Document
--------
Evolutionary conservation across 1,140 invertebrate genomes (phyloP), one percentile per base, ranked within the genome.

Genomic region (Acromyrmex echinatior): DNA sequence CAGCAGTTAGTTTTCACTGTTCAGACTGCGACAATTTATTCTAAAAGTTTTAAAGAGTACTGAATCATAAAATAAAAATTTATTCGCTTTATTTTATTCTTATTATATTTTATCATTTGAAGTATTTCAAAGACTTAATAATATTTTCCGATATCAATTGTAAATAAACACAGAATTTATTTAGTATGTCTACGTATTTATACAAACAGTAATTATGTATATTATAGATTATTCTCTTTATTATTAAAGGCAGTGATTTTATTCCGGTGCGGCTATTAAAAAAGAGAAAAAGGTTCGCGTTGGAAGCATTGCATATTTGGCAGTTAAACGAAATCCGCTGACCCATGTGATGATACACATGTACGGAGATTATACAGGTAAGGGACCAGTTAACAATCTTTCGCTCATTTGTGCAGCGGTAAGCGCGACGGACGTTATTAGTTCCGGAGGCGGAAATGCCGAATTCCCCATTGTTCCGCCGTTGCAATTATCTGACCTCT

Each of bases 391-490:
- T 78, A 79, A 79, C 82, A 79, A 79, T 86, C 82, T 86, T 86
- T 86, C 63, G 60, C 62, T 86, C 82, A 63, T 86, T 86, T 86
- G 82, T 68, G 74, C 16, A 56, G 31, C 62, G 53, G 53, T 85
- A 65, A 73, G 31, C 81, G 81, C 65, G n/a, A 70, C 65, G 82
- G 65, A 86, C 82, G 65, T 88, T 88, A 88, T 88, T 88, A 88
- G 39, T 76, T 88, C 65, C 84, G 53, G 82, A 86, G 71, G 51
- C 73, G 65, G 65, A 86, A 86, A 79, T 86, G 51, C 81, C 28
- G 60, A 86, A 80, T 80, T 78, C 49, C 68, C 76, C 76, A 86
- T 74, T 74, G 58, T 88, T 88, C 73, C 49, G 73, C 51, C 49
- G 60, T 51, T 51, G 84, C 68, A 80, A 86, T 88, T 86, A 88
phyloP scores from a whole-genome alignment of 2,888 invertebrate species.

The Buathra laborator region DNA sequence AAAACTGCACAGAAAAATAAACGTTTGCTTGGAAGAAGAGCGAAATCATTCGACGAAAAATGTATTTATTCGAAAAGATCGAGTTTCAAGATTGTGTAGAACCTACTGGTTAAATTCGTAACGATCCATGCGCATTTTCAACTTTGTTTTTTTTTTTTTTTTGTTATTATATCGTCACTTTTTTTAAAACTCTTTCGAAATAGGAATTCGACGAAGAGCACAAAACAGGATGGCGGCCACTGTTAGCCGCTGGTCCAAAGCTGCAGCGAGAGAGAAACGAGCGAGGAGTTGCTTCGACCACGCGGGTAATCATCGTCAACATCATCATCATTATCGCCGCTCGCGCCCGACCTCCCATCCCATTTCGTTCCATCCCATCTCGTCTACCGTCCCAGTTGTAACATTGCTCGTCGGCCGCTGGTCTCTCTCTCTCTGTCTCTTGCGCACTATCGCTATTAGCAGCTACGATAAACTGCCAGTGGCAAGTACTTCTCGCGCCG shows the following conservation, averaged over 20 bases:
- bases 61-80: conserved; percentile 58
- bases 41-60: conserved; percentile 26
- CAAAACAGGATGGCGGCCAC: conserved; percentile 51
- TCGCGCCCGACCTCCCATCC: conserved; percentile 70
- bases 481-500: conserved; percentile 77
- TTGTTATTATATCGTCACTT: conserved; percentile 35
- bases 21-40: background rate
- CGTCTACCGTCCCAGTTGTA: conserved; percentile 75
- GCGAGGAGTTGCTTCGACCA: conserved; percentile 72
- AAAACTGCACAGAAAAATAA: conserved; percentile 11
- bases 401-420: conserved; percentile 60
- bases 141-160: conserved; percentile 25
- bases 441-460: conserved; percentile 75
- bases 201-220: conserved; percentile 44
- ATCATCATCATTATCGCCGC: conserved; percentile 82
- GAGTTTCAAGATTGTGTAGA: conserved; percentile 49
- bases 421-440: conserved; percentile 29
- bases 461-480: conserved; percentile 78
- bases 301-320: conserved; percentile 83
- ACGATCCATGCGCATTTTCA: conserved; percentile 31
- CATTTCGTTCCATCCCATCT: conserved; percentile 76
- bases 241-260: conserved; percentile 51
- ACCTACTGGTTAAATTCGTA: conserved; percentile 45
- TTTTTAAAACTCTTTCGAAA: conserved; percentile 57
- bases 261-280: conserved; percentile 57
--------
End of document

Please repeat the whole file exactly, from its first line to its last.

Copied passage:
Evolutionary conservation across 1,140 invertebrate genomes (phyloP), one percentile per base, ranked within the genome.

Genomic region (Acromyrmex echinatior): DNA sequence CAGCAGTTAGTTTTCACTGTTCAGACTGCGACAATTTATTCTAAAAGTTTTAAAGAGTACTGAATCATAAAATAAAAATTTATTCGCTTTATTTTATTCTTATTATATTTTATCATTTGAAGTATTTCAAAGACTTAATAATATTTTCCGATATCAATTGTAAATAAACACAGAATTTATTTAGTATGTCTACGTATTTATACAAACAGTAATTATGTATATTATAGATTATTCTCTTTATTATTAAAGGCAGTGATTTTATTCCGGTGCGGCTATTAAAAAAGAGAAAAAGGTTCGCGTTGGAAGCATTGCATATTTGGCAGTTAAACGAAATCCGCTGACCCATGTGATGATACACATGTACGGAGATTATACAGGTAAGGGACCAGTTAACAATCTTTCGCTCATTTGTGCAGCGGTAAGCGCGACGGACGTTATTAGTTCCGGAGGCGGAAATGCCGAATTCCCCATTGTTCCGCCGTTGCAATTATCTGACCTCT

Each of bases 391-490:
- T 78, A 79, A 79, C 82, A 79, A 79, T 86, C 82, T 86, T 86
- T 86, C 63, G 60, C 62, T 86, C 82, A 63, T 86, T 86, T 86
- G 82, T 68, G 74, C 16, A 56, G 31, C 62, G 53, G 53, T 85
- A 65, A 73, G 31, C 81, G 81, C 65, G n/a, A 70, C 65, G 82
- G 65, A 86, C 82, G 65, T 88, T 88, A 88, T 88, T 88, A 88
- G 39, T 76, T 88, C 65, C 84, G 53, G 82, A 86, G 71, G 51
- C 73, G 65, G 65, A 86, A 86, A 79, T 86, G 51, C 81, C 28
- G 60, A 86, A 80, T 80, T 78, C 49, C 68, C 76, C 76, A 86
- T 74, T 74, G 58, T 88, T 88, C 73, C 49, G 73, C 51, C 49
- G 60, T 51, T 51, G 84, C 68, A 80, A 86, T 88, T 86, A 88
phyloP scores from a whole-genome alignment of 2,888 invertebrate species.

The Buathra laborator region DNA sequence AAAACTGCACAGAAAAATAAACGTTTGCTTGGAAGAAGAGCGAAATCATTCGACGAAAAATGTATTTATTCGAAAAGATCGAGTTTCAAGATTGTGTAGAACCTACTGGTTAAATTCGTAACGATCCATGCGCATTTTCAACTTTGTTTTTTTTTTTTTTTTGTTATTATATCGTCACTTTTTTTAAAACTCTTTCGAAATAGGAATTCGACGAAGAGCACAAAACAGGATGGCGGCCACTGTTAGCCGCTGGTCCAAAGCTGCAGCGAGAGAGAAACGAGCGAGGAGTTGCTTCGACCACGCGGGTAATCATCGTCAACATCATCATCATTATCGCCGCTCGCGCCCGACCTCCCATCCCATTTCGTTCCATCCCATCTCGTCTACCGTCCCAGTTGTAACATTGCTCGTCGGCCGCTGGTCTCTCTCTCTCTGTCTCTTGCGCACTATCGCTATTAGCAGCTACGATAAACTGCCAGTGGCAAGTACTTCTCGCGCCG shows the following conservation, averaged over 20 bases:
- bases 61-80: conserved; percentile 58
- bases 41-60: conserved; percentile 26
- CAAAACAGGATGGCGGCCAC: conserved; percentile 51
- TCGCGCCCGACCTCCCATCC: conserved; percentile 70
- bases 481-500: conserved; percentile 77
- TTGTTATTATATCGTCACTT: conserved; percentile 35
- bases 21-40: background rate
- CGTCTACCGTCCCAGTTGTA: conserved; percentile 75
- GCGAGGAGTTGCTTCGACCA: conserved; percentile 72
- AAAACTGCACAGAAAAATAA: conserved; percentile 11
- bases 401-420: conserved; percentile 60
- bases 141-160: conserved; percentile 25
- bases 441-460: conserved; percentile 75
- bases 201-220: conserved; percentile 44
- ATCATCATCATTATCGCCGC: conserved; percentile 82
- GAGTTTCAAGATTGTGTAGA: conserved; percentile 49
- bases 421-440: conserved; percentile 29
- bases 461-480: conserved; percentile 78
- bases 301-320: conserved; percentile 83
- ACGATCCATGCGCATTTTCA: conserved; percentile 31
- CATTTCGTTCCATCCCATCT: conserved; percentile 76
- bases 241-260: conserved; percentile 51
- ACCTACTGGTTAAATTCGTA: conserved; percentile 45
- TTTTTAAAACTCTTTCGAAA: conserved; percentile 57
- bases 261-280: conserved; percentile 57